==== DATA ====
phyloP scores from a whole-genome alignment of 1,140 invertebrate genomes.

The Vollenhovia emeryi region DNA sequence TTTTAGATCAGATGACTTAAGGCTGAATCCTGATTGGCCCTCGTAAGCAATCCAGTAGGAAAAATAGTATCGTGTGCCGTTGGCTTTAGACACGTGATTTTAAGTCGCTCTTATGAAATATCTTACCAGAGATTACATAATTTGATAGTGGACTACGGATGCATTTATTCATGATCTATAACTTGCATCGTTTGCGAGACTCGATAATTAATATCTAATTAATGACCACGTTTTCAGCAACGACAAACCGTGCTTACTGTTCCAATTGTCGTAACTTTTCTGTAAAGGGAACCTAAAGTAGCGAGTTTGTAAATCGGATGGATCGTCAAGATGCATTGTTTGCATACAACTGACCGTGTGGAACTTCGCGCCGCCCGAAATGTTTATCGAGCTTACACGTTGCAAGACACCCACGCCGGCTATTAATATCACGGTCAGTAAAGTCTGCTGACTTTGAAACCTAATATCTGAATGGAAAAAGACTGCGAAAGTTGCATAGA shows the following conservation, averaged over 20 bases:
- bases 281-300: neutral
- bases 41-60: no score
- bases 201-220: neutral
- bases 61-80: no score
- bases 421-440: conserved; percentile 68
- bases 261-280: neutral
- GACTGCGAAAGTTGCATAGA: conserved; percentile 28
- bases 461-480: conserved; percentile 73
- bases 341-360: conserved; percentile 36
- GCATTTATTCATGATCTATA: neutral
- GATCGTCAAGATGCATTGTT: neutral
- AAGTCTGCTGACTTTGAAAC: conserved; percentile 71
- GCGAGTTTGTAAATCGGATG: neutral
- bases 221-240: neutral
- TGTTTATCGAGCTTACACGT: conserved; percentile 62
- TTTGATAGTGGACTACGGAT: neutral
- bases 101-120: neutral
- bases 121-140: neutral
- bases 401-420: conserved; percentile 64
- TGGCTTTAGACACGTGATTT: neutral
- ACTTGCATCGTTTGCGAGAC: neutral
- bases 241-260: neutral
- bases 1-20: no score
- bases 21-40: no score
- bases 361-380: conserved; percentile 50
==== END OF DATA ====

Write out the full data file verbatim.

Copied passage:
phyloP scores from a whole-genome alignment of 1,140 invertebrate genomes.

The Vollenhovia emeryi region DNA sequence TTTTAGATCAGATGACTTAAGGCTGAATCCTGATTGGCCCTCGTAAGCAATCCAGTAGGAAAAATAGTATCGTGTGCCGTTGGCTTTAGACACGTGATTTTAAGTCGCTCTTATGAAATATCTTACCAGAGATTACATAATTTGATAGTGGACTACGGATGCATTTATTCATGATCTATAACTTGCATCGTTTGCGAGACTCGATAATTAATATCTAATTAATGACCACGTTTTCAGCAACGACAAACCGTGCTTACTGTTCCAATTGTCGTAACTTTTCTGTAAAGGGAACCTAAAGTAGCGAGTTTGTAAATCGGATGGATCGTCAAGATGCATTGTTTGCATACAACTGACCGTGTGGAACTTCGCGCCGCCCGAAATGTTTATCGAGCTTACACGTTGCAAGACACCCACGCCGGCTATTAATATCACGGTCAGTAAAGTCTGCTGACTTTGAAACCTAATATCTGAATGGAAAAAGACTGCGAAAGTTGCATAGA shows the following conservation, averaged over 20 bases:
- bases 281-300: neutral
- bases 41-60: no score
- bases 201-220: neutral
- bases 61-80: no score
- bases 421-440: conserved; percentile 68
- bases 261-280: neutral
- GACTGCGAAAGTTGCATAGA: conserved; percentile 28
- bases 461-480: conserved; percentile 73
- bases 341-360: conserved; percentile 36
- GCATTTATTCATGATCTATA: neutral
- GATCGTCAAGATGCATTGTT: neutral
- AAGTCTGCTGACTTTGAAAC: conserved; percentile 71
- GCGAGTTTGTAAATCGGATG: neutral
- bases 221-240: neutral
- TGTTTATCGAGCTTACACGT: conserved; percentile 62
- TTTGATAGTGGACTACGGAT: neutral
- bases 101-120: neutral
- bases 121-140: neutral
- bases 401-420: conserved; percentile 64
- TGGCTTTAGACACGTGATTT: neutral
- ACTTGCATCGTTTGCGAGAC: neutral
- bases 241-260: neutral
- bases 1-20: no score
- bases 21-40: no score
- bases 361-380: conserved; percentile 50